Just how do teenagers view the world they live in?
Julie Glover believes many adults ponder such a question but few bother to ask it.
So she decided to find out for them.
With help from the nonprofit organization, Goosefoot, she put out a call to all of Whidbey’s high schools for a student art show and competition.
On display until June 11 at the Hub gallery in Bayview’s Cash Store, this year’s exhibit is called “Art with a Message: Teens’ responses to the world around them.” It’s the third year for the all-island student art exhibit.
More than 60 pieces of visual arts and poetry were submitted, twice as many submissions as previous years. All of Whidbey’s high schools participated — Oak Harbor, Coupeville, South Whidbey and South Whidbey Academy.
However, high schools are not listed on the artwork label as a way to avoid any preconceived notions or stereotypes, organizers said.
“We are especially pleased with the representation from Coupeville and Oak Harbor this year,” said Marian A. Myszkowski, director of program and fund development for Goosefoot.
Art teachers encouraged students to submit work and some used the show as part of a graded project.
“Anytime you can get the students and community together expressing and talking about art, I’m all for it,” said Sam Mirkovich, South Whidbey High School art teacher.
Themes in 2016 and 2017 were climate change and social justice, respectively, and they coincided with Whidbey Earth and Ocean Month, Myszkowski said. She describes Glover as “the brains and brawn” behind the yearly teen exhibits.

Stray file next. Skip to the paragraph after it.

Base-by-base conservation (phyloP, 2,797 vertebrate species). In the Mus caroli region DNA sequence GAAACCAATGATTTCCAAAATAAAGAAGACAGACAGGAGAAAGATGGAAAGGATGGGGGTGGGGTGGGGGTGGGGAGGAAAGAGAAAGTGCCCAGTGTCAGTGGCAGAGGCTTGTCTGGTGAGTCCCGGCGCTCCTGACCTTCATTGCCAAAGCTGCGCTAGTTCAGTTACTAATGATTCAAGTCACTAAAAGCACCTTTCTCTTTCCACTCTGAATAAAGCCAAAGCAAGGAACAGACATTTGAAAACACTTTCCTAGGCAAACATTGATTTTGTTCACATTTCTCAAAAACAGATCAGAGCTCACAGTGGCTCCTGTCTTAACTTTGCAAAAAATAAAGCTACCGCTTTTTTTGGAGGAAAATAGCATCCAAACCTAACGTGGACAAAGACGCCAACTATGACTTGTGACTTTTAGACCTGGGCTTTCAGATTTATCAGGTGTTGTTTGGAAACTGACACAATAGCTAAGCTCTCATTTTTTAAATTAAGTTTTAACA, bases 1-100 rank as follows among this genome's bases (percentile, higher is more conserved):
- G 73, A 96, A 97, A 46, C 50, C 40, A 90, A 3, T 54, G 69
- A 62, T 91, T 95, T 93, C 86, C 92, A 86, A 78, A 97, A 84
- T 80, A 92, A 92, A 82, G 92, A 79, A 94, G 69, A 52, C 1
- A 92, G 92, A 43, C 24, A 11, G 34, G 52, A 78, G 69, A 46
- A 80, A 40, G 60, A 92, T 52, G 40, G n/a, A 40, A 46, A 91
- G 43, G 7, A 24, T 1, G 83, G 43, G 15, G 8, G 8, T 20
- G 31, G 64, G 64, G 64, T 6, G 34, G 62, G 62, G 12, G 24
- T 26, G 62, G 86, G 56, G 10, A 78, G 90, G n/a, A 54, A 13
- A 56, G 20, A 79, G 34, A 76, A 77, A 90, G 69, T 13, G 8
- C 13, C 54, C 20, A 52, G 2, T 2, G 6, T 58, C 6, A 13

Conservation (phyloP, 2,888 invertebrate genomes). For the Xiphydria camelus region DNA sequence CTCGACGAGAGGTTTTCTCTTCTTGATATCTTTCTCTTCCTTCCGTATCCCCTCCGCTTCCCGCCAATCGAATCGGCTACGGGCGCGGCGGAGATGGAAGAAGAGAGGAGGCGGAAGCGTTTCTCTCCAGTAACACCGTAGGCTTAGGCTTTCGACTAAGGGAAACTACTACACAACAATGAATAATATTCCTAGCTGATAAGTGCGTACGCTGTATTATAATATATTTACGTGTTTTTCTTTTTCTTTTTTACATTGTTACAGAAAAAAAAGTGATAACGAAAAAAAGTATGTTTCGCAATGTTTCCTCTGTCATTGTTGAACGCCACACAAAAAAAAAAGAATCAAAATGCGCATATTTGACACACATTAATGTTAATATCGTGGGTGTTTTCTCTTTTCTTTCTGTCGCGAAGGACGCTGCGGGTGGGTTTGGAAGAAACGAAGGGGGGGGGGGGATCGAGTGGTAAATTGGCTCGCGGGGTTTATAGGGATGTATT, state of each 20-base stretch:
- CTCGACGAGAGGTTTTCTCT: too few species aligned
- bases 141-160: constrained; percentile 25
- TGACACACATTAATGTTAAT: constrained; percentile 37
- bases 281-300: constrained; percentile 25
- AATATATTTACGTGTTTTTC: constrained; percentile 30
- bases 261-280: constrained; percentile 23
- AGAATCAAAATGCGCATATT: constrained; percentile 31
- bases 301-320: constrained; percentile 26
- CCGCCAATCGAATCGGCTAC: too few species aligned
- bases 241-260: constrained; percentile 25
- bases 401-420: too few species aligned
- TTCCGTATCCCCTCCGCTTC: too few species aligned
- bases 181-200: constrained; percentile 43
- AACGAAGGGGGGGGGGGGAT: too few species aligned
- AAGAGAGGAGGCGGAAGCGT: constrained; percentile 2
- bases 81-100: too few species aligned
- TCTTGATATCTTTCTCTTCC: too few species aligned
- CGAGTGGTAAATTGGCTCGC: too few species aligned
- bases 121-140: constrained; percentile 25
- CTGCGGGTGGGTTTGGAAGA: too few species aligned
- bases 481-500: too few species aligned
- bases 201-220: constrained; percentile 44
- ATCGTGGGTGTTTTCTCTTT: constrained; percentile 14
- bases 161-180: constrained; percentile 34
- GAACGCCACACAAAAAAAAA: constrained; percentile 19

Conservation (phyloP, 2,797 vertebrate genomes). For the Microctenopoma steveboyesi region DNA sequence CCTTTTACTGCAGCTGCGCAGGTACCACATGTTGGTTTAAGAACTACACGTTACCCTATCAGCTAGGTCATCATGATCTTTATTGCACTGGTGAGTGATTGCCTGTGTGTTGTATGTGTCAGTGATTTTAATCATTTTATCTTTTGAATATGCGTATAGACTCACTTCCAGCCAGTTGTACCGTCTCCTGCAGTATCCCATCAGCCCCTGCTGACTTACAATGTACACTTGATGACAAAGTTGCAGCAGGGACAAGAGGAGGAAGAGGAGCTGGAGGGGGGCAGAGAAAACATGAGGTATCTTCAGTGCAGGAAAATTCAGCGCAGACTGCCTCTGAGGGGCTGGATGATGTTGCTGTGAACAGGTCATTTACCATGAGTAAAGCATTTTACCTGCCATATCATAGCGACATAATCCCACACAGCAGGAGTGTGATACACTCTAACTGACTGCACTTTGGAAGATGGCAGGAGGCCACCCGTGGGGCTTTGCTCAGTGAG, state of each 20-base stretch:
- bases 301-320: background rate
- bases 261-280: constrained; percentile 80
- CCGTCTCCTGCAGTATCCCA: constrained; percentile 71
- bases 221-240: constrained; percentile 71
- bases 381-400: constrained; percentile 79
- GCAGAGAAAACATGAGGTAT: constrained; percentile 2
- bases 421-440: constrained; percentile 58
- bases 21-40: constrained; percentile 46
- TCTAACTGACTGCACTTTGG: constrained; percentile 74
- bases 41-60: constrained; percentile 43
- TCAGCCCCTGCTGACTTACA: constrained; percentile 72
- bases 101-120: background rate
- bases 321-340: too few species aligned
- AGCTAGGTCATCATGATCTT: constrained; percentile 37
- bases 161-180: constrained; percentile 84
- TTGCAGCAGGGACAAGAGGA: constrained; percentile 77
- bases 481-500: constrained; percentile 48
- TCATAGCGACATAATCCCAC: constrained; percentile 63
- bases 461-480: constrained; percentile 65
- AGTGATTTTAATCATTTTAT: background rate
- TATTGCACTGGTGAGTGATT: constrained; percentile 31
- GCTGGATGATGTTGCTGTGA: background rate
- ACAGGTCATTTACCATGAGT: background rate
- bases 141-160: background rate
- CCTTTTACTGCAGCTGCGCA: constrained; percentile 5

Glover, a Langley resident known for her activism on behalf of youth, said she opted for a more open-ended approach this time around. In her view, the exhibit opens up a dialogue between generations.
“Teenagers need to know adults give a damn about what they think,” Glover said. “So I thought the show could reveal what do teens want adults to know about what is bothering them? Or what excites them, makes them happy?”
Concerns jump out from paintings, collages, sketches, metal and ceramic works, photographs and poetry.
Will there be any fish left in the sea? Bees left buzzing?
Guns, will they ever stop killing us? Equality, will it ever be more than a dream?
More light-hearted commentary is found in images of bananas, family, friends and farm life.
“I’m surprised at how wide ranging the themes are,” Myszkowski commented as she strolled the two floors of art.
“Body image, environmental devastation, gun violence, family ties and women’s issues, those are topics most repeated.”
Thursday, Coupeville ninth-grader Chandell Schoonover stopped in the Cash Store with her best friend, Lily Zustiak.
“Look, there it is,” she screeched in delight upon seeing “Consent” in the corner of the first floor. “I can’t believe it!”
Zustiak quickly clicked away on her cell phone as Schoonover excitedly explained how her first public piece of art came to be.
“My Coupeville art teacher, Tacy Bigelow, told us there was an art exhibit that sought the student voice.
“She said to take something that really matters to us, whether it be policy or problems in the world.”
Using three black-and-white photographs displayed on a square of rusted metal, Schoonover’s message about unwanted sexual advantages is powerful, poignant and potent.
“Substances don’t give consent.
Alcohol doesn’t give consent. Whatever we’re wearing doesn’t give consent. Silence doesn’t give consent.
“That’s the message I wanted it to say about sexual assault,” explained Schoonover, who just turned 15.
“I used rusted metal because this is such a big issue that’s just sat there for a long time and it just sits there and rusts over.”